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Coronavirus pandemic impact can be seen in Q1FY21 GDP data
The National Statistical Office (NSO) is expected to put out this quarter's numbers of the first quarter of the financial year 2020-21 (Q1FY21) today at 5:30 pm
The National Statistical Office (NSO) is expected to put out this quarter's numbers of the first quarter of the financial year 2020-21 (Q1FY21) today at 5:30 pm. The figures would put an outlook on the impact of the measures adopted by the government, the Reserve Bank of India (RBI) and other institutions to rebuild the economy that was slowing since the second half of the last year and was badly impacted due to the COVID-19 pandemic.
It is being projected that India, who earned the world's fastest-growing major economy a couple of years ago, would post the steepest ever quarterly economic growth slump on record. It can be the steepest quarterly decline in the gross domestic product (GDP) in Asia and this projection is supported by the sharp uptick in COVID-19 cases so far – the third in the world behind Brazil and the US.
Bloomberg in its report said the data to be released on August 31, 2020, is likely to show a GDP decline of 19.2 per cent in the quarter compared to the corresponding quarter of last financial year (FY20). The data is based on the economists' survey conducted by Bloomberg. It said this would be the sharpest contraction since 1996, the year when the practice of publishing quarterly figures was adopted in India. It is going to be worse than any of the main Asian economies tracked by Bloomberg.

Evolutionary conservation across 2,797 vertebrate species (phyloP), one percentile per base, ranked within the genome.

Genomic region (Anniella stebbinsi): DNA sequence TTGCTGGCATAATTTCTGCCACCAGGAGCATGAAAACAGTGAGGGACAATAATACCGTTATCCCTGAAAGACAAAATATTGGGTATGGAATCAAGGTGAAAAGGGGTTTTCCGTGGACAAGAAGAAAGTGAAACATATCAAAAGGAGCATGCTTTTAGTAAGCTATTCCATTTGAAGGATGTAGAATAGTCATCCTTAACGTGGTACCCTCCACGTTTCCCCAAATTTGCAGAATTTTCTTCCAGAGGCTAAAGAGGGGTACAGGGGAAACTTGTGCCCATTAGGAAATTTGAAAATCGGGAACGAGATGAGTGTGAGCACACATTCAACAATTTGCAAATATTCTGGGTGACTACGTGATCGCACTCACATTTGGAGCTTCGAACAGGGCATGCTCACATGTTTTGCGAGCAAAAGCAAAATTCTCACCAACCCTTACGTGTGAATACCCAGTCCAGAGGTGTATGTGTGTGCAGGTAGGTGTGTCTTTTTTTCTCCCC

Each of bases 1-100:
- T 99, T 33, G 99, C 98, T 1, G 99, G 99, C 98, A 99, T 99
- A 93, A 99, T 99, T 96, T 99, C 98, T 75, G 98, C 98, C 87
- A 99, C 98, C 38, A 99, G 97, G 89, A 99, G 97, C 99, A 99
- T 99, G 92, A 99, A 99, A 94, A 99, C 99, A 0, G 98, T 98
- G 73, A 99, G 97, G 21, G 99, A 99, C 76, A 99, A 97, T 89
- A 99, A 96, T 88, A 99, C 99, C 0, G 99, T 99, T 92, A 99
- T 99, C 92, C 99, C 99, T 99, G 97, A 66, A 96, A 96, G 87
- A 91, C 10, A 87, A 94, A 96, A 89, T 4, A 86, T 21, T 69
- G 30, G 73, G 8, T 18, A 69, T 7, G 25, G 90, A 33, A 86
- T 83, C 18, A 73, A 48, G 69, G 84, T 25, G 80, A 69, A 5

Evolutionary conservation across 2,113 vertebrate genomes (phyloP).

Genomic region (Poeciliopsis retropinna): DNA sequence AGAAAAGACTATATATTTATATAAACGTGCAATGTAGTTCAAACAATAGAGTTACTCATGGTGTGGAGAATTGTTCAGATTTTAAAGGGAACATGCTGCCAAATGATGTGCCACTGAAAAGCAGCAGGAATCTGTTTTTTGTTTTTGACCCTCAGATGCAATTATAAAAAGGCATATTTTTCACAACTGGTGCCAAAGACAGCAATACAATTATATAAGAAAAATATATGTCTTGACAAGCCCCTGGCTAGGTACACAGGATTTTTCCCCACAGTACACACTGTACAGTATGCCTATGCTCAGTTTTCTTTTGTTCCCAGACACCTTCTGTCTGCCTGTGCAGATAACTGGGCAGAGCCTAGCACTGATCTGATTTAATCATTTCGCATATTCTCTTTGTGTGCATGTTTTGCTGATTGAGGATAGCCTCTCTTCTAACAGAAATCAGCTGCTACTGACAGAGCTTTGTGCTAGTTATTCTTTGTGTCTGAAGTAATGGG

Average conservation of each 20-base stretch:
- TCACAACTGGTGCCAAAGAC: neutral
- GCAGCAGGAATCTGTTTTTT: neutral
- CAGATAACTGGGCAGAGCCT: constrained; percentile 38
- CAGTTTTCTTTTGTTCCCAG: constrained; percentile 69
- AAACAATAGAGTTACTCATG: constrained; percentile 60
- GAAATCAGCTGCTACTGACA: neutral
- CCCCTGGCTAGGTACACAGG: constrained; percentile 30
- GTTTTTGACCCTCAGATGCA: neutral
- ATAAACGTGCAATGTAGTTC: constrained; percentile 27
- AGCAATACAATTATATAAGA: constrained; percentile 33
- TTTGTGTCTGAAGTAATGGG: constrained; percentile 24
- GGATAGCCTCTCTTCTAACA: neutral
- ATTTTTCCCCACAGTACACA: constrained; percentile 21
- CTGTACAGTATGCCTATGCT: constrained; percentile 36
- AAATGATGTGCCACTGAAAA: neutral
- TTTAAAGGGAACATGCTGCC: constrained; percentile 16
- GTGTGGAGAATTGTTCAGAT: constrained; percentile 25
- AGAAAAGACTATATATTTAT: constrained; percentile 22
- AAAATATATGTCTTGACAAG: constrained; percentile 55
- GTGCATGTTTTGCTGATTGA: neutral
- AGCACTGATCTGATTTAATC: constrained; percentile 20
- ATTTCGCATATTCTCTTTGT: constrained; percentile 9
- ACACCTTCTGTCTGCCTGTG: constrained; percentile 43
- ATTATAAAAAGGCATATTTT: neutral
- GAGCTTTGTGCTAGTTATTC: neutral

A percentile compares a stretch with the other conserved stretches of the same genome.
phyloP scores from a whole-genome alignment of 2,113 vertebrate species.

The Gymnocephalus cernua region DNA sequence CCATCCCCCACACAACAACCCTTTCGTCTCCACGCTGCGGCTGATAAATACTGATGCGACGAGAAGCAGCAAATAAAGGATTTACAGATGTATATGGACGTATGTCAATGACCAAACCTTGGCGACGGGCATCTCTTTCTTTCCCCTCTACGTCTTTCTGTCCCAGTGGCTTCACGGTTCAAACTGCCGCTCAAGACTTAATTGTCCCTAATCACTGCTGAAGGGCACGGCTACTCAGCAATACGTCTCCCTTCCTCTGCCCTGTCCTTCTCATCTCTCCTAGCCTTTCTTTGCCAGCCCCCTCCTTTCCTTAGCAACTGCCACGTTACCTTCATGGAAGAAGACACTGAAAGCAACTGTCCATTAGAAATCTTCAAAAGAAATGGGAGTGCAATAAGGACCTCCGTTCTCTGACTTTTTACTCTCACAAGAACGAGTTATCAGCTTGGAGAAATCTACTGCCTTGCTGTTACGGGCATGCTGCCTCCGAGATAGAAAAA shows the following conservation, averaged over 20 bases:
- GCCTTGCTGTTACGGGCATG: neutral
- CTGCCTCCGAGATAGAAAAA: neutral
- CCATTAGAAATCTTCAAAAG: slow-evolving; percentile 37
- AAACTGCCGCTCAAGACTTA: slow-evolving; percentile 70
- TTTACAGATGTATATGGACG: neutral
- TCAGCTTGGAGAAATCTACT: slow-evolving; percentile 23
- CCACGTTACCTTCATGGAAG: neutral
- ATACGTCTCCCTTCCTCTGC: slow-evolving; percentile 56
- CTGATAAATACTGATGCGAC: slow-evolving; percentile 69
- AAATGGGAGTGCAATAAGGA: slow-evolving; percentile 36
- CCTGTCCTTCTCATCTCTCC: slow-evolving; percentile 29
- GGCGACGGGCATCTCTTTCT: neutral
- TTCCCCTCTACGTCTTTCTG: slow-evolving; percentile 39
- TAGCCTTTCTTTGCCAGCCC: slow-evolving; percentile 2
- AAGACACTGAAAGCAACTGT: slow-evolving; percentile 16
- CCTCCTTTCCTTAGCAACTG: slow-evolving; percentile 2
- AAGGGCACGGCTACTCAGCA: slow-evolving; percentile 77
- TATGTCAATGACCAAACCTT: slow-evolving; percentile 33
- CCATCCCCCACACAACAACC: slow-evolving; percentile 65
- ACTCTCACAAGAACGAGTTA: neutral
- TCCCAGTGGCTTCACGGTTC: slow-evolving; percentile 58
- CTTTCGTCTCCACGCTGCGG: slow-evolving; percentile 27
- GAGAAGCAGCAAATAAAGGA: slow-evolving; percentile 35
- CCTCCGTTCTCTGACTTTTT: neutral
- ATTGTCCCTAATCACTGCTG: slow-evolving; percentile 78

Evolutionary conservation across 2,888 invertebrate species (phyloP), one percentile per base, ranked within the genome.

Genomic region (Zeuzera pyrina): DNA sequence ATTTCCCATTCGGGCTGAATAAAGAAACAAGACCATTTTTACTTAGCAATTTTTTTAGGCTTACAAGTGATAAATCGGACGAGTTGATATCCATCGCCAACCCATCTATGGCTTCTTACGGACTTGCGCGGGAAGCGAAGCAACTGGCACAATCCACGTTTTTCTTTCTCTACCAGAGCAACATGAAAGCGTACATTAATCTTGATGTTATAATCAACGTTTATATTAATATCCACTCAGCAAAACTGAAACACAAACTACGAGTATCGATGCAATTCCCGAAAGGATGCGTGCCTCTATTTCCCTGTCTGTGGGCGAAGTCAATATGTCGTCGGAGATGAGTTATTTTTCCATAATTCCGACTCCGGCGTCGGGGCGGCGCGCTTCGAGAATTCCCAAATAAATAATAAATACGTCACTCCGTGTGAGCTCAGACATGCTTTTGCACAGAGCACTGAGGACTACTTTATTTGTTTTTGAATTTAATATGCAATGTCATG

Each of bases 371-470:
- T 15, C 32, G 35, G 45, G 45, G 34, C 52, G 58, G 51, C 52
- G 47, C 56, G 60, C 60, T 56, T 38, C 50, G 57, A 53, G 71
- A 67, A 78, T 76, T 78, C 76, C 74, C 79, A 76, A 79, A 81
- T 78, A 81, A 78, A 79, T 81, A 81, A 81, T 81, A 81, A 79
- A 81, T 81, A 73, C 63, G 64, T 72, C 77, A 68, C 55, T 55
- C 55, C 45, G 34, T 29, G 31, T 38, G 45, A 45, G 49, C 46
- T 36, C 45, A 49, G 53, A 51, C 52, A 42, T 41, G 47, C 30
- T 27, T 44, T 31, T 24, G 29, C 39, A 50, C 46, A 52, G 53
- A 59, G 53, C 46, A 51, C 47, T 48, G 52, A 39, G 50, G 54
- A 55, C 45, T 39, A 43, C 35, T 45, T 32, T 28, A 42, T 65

Economists at Bloomberg in their analysis have said that some sectors, like information technology, agriculture and central government expenditure, of the economy, have recorded year-on-year (YoY) growth despite the disruptions caused by the pandemic.
Goldman Sachs in its projection has said that the Indian economy would shrink by 45 per cent on an annualized basis in April-June quarter of FY21. It added that its GDP will slump 5 per cent this fiscal year, which is going to be the steepest contraction in over four decades.
The International Monetary Fund has projected 4.5 per cent contraction, while the World Bank in its projection projected 3.3 per cent contraction and the Asian Development Bank at 4 per cent. The Indian economy was amid a slowdown since last year, i.e. even before the pandemic came into existence, due to the problems in the banking and financial sectors. The pandemic and the lockdown of almost two months hit the gloomy economy more as it brought all economic activities to a virtual halt, which saw shutting down of businesses and reverse migration of millions of citizens from cities to their rural homes.